Travel Tips for You and Your Pets

The Holiday Season is upon us and Thanksgiving and Christmas are around the corner! Whether you’re a new pet owner or seasoned pet parent, here are some useful tips for traveling with (or without) your pets.

When traveling, preparation and training are key. You must take your pet in to the veterinarian for a medical checkup to make sure he is up-to-date on all necessary vaccinations and is healthy enough to travel. You should also be training your pet, from a young age, to become accustomed to traveling by car, plane, and crate.

Traveling by Plane

Whenever possible, book a direct flight to not only lessen total travel time but decrease stress for both you and your pet during your journey. You also won’t have to worry about your pet being left out on the tarmac during extreme weather conditions or being mishandled by baggage personnel during layovers. If direct flights aren’t available, try booking your flight during non-peak times when there are less passengers and more cabin room.

It is also important to buy a USDA-approved shipping create. Your pet should be able to sit, stand, and turn around in the crate comfortably. Secure the crate door, but don’t lock it, so that any airplane personnel can open it in case of an emergency.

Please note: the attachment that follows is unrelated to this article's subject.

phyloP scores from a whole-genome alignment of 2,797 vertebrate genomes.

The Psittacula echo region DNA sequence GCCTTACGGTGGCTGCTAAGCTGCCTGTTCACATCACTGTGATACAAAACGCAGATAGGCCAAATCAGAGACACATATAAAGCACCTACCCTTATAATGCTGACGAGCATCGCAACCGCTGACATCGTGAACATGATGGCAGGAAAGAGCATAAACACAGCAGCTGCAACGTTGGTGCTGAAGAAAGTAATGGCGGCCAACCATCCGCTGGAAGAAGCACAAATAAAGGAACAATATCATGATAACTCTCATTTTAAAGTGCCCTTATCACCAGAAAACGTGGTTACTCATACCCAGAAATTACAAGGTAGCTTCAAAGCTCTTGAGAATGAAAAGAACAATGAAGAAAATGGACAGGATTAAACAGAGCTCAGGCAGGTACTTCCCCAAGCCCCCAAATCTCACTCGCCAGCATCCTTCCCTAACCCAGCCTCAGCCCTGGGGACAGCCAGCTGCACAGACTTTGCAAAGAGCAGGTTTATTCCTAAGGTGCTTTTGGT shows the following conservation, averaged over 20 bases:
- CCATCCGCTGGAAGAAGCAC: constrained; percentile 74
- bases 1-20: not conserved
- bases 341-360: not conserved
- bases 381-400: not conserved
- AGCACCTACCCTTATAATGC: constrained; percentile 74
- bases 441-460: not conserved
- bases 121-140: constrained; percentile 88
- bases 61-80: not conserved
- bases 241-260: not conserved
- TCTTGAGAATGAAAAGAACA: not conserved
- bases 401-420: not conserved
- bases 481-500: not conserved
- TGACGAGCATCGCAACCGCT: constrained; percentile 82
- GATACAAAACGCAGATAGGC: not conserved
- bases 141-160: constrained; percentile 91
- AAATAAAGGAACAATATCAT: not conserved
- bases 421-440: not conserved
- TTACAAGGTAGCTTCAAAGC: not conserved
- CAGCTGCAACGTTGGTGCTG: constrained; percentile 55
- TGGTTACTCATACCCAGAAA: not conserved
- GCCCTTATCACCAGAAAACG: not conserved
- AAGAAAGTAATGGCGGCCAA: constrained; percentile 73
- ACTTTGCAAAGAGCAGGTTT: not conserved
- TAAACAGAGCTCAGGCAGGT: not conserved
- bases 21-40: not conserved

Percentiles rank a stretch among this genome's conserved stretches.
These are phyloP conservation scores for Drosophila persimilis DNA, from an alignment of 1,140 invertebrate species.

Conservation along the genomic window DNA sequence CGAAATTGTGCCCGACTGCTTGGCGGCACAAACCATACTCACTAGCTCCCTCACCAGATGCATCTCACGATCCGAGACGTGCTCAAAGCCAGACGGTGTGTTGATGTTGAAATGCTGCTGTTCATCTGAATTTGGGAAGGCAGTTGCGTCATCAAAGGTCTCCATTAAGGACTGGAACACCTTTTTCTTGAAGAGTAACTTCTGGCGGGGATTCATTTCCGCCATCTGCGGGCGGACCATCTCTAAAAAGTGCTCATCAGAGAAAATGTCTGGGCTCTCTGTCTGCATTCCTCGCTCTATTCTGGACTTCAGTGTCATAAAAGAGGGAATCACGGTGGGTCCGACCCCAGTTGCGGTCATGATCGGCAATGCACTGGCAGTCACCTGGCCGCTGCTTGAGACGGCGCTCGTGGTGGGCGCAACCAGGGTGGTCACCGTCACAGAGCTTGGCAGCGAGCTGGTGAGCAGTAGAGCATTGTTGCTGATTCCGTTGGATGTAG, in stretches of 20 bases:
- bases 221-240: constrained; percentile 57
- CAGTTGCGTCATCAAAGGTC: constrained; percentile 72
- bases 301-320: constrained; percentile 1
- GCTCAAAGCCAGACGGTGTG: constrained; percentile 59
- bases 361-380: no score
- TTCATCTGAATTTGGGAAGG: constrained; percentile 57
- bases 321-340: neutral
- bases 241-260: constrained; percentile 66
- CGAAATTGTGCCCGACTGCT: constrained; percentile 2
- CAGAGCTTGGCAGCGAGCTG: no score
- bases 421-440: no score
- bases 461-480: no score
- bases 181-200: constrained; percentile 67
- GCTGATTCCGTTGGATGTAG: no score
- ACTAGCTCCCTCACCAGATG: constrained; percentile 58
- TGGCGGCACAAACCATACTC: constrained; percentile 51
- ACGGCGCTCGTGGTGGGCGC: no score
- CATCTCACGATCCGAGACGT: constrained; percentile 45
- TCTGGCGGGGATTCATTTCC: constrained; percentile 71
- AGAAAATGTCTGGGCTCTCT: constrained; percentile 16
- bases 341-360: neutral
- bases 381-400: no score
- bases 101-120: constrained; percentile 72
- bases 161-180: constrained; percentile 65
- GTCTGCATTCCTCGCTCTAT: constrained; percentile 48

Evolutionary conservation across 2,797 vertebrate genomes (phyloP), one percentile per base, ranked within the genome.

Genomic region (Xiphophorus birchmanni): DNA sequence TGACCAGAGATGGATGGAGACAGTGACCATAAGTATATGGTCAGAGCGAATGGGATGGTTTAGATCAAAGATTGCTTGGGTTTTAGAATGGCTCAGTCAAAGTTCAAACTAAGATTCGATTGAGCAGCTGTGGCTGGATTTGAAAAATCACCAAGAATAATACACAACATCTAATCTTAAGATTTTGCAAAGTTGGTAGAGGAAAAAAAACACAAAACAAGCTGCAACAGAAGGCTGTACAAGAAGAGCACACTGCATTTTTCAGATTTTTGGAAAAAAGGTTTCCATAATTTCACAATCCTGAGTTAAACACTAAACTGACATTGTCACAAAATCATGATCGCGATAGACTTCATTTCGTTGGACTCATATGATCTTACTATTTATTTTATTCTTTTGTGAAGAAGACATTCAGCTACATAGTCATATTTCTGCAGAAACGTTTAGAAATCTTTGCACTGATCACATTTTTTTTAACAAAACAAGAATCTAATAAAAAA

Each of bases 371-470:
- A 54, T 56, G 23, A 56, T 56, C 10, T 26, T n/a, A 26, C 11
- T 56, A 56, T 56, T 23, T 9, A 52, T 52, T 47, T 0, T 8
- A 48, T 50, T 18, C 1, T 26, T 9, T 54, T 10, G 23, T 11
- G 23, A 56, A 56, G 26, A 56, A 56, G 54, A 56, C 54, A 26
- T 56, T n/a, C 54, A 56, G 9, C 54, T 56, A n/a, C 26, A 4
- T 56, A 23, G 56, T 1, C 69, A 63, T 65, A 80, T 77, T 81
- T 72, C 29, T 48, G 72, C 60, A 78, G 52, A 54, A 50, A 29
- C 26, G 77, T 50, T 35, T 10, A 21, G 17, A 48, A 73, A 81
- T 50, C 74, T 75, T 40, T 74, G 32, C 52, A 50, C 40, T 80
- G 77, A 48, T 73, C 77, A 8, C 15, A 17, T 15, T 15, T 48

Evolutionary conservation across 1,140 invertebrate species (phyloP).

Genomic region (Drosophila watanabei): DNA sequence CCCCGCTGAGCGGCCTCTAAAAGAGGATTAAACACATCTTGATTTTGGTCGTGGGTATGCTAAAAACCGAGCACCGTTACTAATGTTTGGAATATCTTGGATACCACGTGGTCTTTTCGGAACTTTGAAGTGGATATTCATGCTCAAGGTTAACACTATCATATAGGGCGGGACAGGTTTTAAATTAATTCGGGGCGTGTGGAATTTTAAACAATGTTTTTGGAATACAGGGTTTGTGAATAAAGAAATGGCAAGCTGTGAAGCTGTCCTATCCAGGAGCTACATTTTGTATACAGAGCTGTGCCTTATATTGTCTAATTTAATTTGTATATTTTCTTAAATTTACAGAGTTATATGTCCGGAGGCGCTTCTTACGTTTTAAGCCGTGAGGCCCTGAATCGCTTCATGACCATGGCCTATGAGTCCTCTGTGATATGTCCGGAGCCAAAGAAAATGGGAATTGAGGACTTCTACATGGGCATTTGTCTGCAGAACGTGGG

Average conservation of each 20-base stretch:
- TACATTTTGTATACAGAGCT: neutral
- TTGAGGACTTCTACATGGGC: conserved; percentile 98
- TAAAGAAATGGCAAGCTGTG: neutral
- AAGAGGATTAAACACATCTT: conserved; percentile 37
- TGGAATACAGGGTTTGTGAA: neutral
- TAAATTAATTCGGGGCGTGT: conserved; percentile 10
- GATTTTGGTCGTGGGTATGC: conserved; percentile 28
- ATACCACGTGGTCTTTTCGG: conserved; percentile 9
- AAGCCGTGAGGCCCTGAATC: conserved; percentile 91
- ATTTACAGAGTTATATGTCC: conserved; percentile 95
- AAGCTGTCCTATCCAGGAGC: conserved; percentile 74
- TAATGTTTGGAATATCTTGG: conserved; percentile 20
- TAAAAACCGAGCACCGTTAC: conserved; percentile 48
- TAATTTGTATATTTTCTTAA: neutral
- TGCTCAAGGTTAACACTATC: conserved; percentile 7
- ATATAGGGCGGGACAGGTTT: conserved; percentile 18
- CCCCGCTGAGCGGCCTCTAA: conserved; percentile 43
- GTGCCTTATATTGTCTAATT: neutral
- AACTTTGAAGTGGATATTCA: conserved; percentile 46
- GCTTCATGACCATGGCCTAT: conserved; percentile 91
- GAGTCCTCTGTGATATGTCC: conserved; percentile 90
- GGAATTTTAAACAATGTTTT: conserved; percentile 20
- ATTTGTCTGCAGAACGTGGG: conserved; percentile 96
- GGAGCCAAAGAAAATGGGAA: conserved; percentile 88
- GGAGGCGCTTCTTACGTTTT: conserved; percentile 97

Always arrive early to both account for travel time and attending your pet’s needs. Tell any and all airline staff you are traveling with a pet so that they can take any necessary precautions. If your pet is traveling below the cabin, do not be afraid to at least ask staff if you can watch your pet being loaded and unloaded, if you are worried about possible mishandling.

Traveling by Car

The best thing you can do to prepare your pet for long car rides is taking them on many short rides prior to your road trip. These trips are essential as you find out important information such as whether or not your dog gets too anxious or car sick.

Securing your pet is a crucial component of car safety that is not taken seriously enough. Hundreds of pets get injured or killed every year from not being properly restrained when their owner is involved in a car accident. Additionally, pets that are given free reign in cars pose a very real danger to the driver, causing distractions that can lead to accidents.

Introduce your pet to pet seat belts, pet car seats, crates, and pet car barriers so that he is used to at least one of these restraints well before you embark on your trip.

Sometimes, our pets just aren’t travelers and if your pet cannot tolerate cars or planes, you should have one or two pet kennels, dog sitters, or friends as back up plans in case you must leave your pet behind.